When Elvis Presley entered the Army in 1958, it could have been career suicide. While he was the undisputed King of Rock 'n' Roll up until that point, record buyers have always been fickle and two years was a long time to wait for new material back then. In short, his first album back needed to be killer — and it was. Elvis is Back! ranks among not only Presley's best albums, but is one of the best rock albums of all time. Now, more than 50 years after its release, it is getting the deluxe treatment by being paired with 1961's Something For Everybody on Elvis is Back! Legacy Edition.
Backed by his longtime band mates, the legendary Scotty Moore and DJ Fontana and now augmented by Hank Garland on guitar, Boots Randolph on saxophone and Floyd Cramer on piano, Presley had as diverse a band as he'd ever play with and it showed in the music. The opening track, "Make Me Know It," is a fast rocker that would not be out of place on his 1950s records, but that is followed up by the jazzy "Fever," with its signature bass line and sparse production. While not that much different than the Peggy Lee arrangement, Presley makes it his own with his commanding vocal performance. This was the voice of a man women wanted to be with and men wanted to be.
Presley tackles doo-wop on "Thrill of Your Love" and "Soldier Boy," the latter being appropriate lyrically as Presley had just been discharged. More than perhaps any other album, Presley took on the blues with tracks such as "It Feels So Right," "Like A Baby" and "Reconsider Baby," the latter two of which feature some killer sax from Randolph. While the blues were but one of Presley's influences, he delivers these songs as if he was born to sing this music.
Elvis is Back! was as major a statement as any rock artist had made. The King had come back to reclaim his throne. If that wasn't enough, Presley had five singles hit No. 1 on the pop charts during this period, four of which are featured on disc one including "Stuck on You," "It's Now Or Never," "Are You Lonesome Tonight?" and "Surrender." These remain some of Presley's best-loved songs.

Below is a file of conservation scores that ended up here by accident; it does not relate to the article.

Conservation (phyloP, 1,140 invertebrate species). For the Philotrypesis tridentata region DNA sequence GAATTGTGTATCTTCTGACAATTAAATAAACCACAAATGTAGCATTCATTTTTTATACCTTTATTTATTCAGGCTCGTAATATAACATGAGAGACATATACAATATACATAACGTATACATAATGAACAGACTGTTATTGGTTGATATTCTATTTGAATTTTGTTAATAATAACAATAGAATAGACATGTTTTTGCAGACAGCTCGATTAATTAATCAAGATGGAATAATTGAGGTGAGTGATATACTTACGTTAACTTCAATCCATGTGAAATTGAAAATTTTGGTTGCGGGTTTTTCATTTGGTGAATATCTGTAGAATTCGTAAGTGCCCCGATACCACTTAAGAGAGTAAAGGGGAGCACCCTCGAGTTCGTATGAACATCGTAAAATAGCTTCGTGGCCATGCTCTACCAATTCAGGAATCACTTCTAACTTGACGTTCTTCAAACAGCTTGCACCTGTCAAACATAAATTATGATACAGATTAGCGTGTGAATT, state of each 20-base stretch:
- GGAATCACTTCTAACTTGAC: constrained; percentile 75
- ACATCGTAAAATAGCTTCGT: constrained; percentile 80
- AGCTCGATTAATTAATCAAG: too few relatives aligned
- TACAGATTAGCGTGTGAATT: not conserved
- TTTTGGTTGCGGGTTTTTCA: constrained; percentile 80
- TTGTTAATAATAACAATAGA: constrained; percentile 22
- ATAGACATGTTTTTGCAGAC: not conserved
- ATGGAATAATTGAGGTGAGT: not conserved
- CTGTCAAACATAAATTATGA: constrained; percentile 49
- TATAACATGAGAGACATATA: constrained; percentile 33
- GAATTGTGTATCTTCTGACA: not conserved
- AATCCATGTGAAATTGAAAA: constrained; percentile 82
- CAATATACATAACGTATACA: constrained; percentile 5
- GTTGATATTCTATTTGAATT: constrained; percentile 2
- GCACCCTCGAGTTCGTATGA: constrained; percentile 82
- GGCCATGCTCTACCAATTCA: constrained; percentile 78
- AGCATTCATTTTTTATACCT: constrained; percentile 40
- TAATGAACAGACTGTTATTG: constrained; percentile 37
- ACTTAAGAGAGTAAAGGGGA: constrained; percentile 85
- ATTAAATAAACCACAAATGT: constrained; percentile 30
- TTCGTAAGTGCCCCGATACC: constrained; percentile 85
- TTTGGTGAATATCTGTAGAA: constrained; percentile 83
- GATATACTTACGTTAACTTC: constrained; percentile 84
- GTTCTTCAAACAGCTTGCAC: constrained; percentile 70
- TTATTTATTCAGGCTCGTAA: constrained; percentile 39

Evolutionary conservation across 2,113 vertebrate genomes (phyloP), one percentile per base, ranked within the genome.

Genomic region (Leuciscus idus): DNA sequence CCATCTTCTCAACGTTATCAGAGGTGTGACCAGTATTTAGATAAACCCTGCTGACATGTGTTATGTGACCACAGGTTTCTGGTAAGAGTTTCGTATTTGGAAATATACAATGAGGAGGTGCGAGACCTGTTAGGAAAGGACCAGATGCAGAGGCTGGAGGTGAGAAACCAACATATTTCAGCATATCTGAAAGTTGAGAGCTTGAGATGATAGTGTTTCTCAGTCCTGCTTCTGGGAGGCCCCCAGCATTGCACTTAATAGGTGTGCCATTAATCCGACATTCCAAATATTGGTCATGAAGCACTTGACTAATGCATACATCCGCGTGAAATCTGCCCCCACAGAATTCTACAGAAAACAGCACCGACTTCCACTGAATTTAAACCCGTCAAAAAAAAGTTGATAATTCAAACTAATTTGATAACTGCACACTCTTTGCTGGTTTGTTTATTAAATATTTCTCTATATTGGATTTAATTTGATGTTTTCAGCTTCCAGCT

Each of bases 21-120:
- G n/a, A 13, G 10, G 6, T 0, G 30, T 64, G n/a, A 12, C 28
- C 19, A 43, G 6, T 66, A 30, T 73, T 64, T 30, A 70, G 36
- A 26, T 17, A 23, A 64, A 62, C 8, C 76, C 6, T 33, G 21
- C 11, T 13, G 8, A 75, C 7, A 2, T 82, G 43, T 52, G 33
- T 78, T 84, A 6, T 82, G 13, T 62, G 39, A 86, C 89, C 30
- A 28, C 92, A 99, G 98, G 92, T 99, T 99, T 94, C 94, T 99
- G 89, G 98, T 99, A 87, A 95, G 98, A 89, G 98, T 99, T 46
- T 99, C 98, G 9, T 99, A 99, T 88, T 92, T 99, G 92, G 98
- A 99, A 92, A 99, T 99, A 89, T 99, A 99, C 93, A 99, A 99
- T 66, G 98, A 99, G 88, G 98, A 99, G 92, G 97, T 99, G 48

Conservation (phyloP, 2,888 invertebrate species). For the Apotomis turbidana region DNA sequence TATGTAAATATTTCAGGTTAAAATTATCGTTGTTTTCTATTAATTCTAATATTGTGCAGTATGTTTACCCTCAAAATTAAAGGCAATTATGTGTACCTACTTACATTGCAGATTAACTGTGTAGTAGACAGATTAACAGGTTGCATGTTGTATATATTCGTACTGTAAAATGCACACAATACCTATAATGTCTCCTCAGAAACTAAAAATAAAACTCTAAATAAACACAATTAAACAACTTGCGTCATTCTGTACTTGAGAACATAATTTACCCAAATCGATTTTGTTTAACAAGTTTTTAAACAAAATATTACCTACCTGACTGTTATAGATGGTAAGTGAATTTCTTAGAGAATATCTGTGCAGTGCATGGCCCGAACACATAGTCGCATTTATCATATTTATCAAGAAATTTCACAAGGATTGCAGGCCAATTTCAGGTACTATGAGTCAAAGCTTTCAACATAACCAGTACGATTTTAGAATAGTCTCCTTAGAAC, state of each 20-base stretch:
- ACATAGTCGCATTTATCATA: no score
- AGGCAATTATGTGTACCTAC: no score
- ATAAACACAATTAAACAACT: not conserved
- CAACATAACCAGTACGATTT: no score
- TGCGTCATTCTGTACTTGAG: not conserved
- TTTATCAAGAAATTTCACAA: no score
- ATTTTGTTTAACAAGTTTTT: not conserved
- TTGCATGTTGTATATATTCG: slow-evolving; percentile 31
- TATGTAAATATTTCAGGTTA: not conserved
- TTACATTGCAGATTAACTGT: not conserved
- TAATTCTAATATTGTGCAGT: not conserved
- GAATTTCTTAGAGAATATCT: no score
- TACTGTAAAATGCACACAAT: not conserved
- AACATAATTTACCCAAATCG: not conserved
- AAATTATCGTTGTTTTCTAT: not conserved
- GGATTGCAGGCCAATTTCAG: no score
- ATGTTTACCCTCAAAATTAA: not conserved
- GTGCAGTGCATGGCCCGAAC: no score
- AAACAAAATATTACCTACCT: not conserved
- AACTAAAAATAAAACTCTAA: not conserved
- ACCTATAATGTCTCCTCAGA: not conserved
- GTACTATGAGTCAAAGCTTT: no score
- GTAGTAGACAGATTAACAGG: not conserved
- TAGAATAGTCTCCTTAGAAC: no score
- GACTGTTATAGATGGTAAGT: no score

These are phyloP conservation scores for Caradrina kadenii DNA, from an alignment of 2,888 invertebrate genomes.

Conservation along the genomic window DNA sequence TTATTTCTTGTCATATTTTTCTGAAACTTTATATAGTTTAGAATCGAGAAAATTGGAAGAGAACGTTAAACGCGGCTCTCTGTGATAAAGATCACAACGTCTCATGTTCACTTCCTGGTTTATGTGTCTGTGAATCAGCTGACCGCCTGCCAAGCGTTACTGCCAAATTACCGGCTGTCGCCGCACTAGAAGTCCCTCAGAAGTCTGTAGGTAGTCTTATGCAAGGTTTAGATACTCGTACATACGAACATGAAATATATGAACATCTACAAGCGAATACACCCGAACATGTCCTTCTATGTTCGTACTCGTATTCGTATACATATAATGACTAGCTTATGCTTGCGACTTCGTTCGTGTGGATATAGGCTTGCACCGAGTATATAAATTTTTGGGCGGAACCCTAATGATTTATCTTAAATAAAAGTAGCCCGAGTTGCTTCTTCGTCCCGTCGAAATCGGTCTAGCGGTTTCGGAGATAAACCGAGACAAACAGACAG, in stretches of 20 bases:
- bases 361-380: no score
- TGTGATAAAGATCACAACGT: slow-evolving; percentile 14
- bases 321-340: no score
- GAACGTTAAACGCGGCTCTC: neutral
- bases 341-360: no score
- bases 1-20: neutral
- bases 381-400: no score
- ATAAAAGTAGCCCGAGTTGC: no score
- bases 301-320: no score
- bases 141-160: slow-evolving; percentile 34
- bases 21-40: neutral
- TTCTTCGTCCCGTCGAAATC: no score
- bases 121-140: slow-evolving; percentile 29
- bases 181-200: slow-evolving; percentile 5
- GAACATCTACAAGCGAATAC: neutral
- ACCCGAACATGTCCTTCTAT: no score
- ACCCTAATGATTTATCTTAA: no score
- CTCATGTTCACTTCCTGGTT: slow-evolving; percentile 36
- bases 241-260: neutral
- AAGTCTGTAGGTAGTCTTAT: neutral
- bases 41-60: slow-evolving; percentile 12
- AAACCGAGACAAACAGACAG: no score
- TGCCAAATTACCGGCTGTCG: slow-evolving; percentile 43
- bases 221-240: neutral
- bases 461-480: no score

After the release of the soundtrack to G.I. Blues and the gospel album, His Hand in Mine, Presley returned to the studio to record his next all-original studio album, Something For Everybody, which is included as disc two. Any artist would be hard-pressed to top an album such as Elvis is Back!, but Presley came close to at least equaling it.
The album opens with the torch song, "There's Always Me," a pretty ballad showcasing Presley's newfound vocal maturity. The same holds true for "It's A Sin" with its almost lullaby piano and "Gently," with its intricate guitars underscoring the proceedings. Presley had the confidence at this point to tackle virtually any style of music and do it well.
Less anyone think Presley forgot how to rock, "Give Me The Right" with its bluesy swagger would be at home not only on "Elvis is Back!" but any of his 1950s albums. "I'm Coming Home" is an up-tempo rocker with some fine guitar and piano work while "In Your Arms" recalls past glories such as "Don't Be Cruel" or more recent fare such as "Stuck On You." These types of songs were in Presley's wheelhouse and he always delivered when singing them.
Remarkably, all of Something For Everybody was recorded in one day, save for "I Slipped, I Stumbled, I Fell," which was recycled from the Wild in the Country sessions. Such a feat would be unheard of today, making the fact Presley and his band not only pulled it off, but with such strong material all the more amazing.
Disc two includes a number of singles from the period, including the No. 1 "Good Luck Charm" and Presley classics such as "Little Sister" and "(Marie's The Name) His Latest Flame."
With a killer band, killer material and a killer voice, Presley could do no wrong during this period, making the lackluster soundtrack material that was soon to follow all the more depressing. Still for fans of not only Presley, but also 20th century popular music, Elvis is Back! Legacy Edition is an absolute must own.